Thoughts on Venice

Note that I didn’t specify in the title that the thoughts were any good.

1. We forgot to bring a voltage converter so I ran the battery down on my camera and we can’t charge it again. We spent a good couple of hours tracking down electronics and camera stores in Venice, but although there were plenty of adapters, there were no converters. We did discover that the charger itself can handle the current here, but the cable that plugs it into the wall can’t, so we need to try to find a replacement cable. Florence will probably be our better bet for that.

2. There’s a certain sort of man that I keep seeing around that is slowly coming to represent the Venetian man in my head, whether that is true or not. He’s older, 50s or 60s, has curly brown hair going grey that he wears just a touch long. He has glasses and a short, neatly trimmed beard, sort of a leonine look. I’m now spotting guys that are almost like that, but are missing the beard, or missing the glasses, or are 20 years too young, and so on. There’s also a (non-Italian) actor who looks vaguely like that but I can’t remember his name. I haven’t yet formed a composite for the Venetian woman.

3. Yesterday morning was spent running around trying to find a voltage converter, and the afternoon was spent wandering through St. Mark’s Square and the Doge’s Palace. Because we are nerds, the highlights were me dropping my red Gyarados off at the Bridge of Sighs Pokegym—see photo for proof—and accidentally coming across the Calle dei Assassini and the Rio Tera Assassini. “Calle” means “street” and marks the narrow alleyways that were how the plebs got from place to place, the nobility and people of stature always taking boats. “Rio Tera” marks an old canal that got filled in and paved over. And apparently that was the bad part of town in the old days, where lots of murders took place.

4. Today we took a 3-hour tour called “Splendours of Venice” in which a guide took us through the Ca’Rezzonico, an old palazzo that is now a museum of the 18th century, and then through the Scuola Grande dei Carmini, the old headquarters for a confraternity. Lots of Tiepolo paintings.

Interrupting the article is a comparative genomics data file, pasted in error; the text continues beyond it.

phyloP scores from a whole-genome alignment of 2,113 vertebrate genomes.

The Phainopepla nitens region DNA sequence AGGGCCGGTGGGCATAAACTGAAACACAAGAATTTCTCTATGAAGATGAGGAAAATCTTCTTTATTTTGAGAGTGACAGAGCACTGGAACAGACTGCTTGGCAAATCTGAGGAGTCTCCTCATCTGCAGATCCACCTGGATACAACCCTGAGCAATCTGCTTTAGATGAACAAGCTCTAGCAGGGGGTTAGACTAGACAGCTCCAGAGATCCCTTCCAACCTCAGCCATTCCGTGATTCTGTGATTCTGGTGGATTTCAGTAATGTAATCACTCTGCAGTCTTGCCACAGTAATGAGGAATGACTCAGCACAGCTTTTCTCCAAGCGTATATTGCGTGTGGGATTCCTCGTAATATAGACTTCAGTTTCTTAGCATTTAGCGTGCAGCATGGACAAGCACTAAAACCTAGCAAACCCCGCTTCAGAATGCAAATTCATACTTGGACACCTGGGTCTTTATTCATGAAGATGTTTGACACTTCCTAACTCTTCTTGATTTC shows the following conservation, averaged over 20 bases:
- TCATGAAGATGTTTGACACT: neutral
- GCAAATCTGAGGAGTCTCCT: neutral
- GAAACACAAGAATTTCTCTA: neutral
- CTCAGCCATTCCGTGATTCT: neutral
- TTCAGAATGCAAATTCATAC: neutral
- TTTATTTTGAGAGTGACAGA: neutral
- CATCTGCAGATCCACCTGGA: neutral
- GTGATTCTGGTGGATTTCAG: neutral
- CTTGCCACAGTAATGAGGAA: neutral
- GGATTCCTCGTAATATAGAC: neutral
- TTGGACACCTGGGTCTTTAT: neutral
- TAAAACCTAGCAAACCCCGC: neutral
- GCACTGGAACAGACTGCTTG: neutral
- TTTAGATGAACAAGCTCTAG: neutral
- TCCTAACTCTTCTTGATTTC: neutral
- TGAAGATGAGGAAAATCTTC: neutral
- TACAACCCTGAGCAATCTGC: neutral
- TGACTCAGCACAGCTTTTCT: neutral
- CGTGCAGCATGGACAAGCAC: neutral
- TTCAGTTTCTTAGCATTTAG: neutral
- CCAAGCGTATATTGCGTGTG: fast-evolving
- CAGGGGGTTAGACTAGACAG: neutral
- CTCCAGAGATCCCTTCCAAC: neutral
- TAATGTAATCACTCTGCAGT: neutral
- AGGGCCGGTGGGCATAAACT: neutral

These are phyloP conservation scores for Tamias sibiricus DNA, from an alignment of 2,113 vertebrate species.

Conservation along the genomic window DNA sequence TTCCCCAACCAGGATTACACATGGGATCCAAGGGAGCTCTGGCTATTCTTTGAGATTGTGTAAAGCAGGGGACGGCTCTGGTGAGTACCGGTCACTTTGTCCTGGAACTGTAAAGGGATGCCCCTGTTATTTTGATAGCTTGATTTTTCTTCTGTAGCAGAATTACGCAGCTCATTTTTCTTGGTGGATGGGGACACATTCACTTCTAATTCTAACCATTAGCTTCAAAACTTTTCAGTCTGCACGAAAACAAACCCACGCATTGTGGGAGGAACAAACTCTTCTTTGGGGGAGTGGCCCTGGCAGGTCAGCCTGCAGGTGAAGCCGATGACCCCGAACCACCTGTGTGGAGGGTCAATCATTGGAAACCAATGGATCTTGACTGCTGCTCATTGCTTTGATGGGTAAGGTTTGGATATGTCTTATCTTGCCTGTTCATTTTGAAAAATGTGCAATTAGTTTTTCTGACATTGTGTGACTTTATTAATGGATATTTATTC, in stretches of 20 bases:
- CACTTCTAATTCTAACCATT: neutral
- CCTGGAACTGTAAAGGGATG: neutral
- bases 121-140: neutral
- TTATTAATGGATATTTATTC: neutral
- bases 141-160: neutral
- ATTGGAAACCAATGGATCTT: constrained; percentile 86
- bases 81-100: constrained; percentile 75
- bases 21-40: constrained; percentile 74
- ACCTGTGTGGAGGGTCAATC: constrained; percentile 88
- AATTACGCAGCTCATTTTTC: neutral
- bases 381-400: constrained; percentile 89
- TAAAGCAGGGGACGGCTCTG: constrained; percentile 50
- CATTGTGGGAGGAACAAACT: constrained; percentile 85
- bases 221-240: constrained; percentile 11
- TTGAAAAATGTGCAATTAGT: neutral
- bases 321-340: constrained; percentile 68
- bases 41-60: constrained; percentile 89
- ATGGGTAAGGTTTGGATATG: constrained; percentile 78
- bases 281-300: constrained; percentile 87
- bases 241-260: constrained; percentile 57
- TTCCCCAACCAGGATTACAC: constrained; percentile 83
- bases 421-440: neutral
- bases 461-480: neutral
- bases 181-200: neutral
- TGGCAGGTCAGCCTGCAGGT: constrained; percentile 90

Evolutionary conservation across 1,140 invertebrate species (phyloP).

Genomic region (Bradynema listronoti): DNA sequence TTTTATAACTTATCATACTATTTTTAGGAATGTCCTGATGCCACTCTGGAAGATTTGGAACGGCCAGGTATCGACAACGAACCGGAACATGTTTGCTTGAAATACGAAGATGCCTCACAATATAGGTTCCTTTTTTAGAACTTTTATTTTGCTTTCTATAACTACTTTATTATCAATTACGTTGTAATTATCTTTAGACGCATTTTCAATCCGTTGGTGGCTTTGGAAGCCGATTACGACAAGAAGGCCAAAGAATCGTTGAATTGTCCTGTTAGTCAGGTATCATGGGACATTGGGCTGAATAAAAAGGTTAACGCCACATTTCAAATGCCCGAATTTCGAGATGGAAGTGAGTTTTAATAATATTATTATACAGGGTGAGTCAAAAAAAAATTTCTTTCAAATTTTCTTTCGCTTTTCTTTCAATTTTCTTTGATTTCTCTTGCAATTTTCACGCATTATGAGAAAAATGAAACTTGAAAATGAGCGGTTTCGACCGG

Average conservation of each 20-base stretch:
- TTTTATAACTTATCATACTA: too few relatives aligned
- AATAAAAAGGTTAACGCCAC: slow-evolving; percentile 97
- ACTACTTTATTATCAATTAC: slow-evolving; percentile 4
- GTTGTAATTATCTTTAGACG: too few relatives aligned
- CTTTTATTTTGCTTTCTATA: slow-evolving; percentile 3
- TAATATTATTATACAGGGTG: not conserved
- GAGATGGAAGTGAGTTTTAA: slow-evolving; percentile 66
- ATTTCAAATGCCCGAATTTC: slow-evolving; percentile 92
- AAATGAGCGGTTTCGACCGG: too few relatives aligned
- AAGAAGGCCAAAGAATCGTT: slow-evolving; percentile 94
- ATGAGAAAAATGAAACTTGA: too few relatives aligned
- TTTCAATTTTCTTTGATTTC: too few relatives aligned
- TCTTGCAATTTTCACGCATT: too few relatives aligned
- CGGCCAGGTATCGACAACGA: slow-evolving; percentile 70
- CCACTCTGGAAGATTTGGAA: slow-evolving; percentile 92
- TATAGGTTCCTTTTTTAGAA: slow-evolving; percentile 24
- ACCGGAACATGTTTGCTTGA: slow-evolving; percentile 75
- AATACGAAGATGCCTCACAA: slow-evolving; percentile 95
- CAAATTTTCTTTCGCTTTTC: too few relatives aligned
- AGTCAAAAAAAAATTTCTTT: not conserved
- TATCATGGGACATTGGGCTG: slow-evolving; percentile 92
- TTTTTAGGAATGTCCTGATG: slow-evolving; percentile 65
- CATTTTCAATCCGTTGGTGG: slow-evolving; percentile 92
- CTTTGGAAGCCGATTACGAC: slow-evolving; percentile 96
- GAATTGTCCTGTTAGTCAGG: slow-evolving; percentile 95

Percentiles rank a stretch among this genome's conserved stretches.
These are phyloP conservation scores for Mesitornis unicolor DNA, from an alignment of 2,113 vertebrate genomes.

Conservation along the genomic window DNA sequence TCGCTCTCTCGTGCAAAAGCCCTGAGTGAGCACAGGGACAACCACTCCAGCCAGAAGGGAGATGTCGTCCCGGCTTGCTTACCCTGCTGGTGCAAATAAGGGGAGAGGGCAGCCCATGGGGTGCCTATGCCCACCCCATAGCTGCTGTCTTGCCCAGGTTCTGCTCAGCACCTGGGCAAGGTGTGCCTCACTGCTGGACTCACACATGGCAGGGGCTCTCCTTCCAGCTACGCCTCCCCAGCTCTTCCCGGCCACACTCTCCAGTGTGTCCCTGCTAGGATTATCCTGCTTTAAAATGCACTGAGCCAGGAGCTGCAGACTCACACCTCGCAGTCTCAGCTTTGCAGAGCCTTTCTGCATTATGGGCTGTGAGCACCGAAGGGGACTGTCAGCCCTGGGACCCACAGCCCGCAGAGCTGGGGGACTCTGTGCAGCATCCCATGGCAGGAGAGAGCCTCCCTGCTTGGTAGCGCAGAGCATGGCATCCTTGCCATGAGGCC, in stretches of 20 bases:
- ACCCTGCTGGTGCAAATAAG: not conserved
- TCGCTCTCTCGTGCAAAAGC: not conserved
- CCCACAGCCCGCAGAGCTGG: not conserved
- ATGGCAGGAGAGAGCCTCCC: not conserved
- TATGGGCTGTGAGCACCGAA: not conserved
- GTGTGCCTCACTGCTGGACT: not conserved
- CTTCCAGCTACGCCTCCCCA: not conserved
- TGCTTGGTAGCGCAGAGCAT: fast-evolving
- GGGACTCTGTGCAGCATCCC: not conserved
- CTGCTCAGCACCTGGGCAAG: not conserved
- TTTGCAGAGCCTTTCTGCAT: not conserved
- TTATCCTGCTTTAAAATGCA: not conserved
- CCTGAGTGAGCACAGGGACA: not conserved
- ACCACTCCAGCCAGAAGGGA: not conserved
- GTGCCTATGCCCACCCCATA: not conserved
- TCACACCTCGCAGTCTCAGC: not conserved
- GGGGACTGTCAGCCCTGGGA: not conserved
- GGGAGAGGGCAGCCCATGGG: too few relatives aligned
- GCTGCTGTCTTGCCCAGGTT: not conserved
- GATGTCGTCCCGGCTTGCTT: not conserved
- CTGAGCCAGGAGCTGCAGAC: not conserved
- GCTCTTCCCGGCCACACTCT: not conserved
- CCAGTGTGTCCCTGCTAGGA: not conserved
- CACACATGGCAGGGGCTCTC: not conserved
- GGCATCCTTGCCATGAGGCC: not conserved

5. Also, the apartment we’re staying in is on the island of Giudecca, just to the south of Venice proper, and therefore we take the bus multiple times a day. Venetian buses are boats, called vaporetti. And the bus stop floats, too—it’s attached to the island, but floats, I suppose to make sure it matches the deck height of the vaporetto you’re stepping onto, but we have found that even after being off the vaporetto and the stop for a while, we still keep getting feelings like we’re still on it, and are gently floating on the waves. We’re also getting to be old hands—the #2 vaporetto that takes us to the main island has a part behind a door where you can sit down, and a part that’s open to the sides with a roof to keep off the rain, where you stand. We’re standing, because it’s only one stop so there’s no point in sitting down.

6. Tomorrow we go to Ravenna. We booked the tickets yesterday and the guy doing the book clearly thought we were insane for doing so. I can’t figure out if it’s because it’s a 3-hour train ride (I almost said “We’re from Texas! We’re used to long drives to get anywhere!” or if it’s because we’re missing the festival where Venetians lash boats together to make a pontoon bridge that crosses the Giudecca canal. Because neither of us really likes crowds and while it would be nifty to walk across the canal, I have wanted to go to Ravenna for over twenty years and would regret the hell out of missing it when I had the chance, and I have not cared much about this festival.

That’s it for now. Toby may have things to post about, but he’s knitting and watching The Tick right now, so he’s got better things to do than talk to you.

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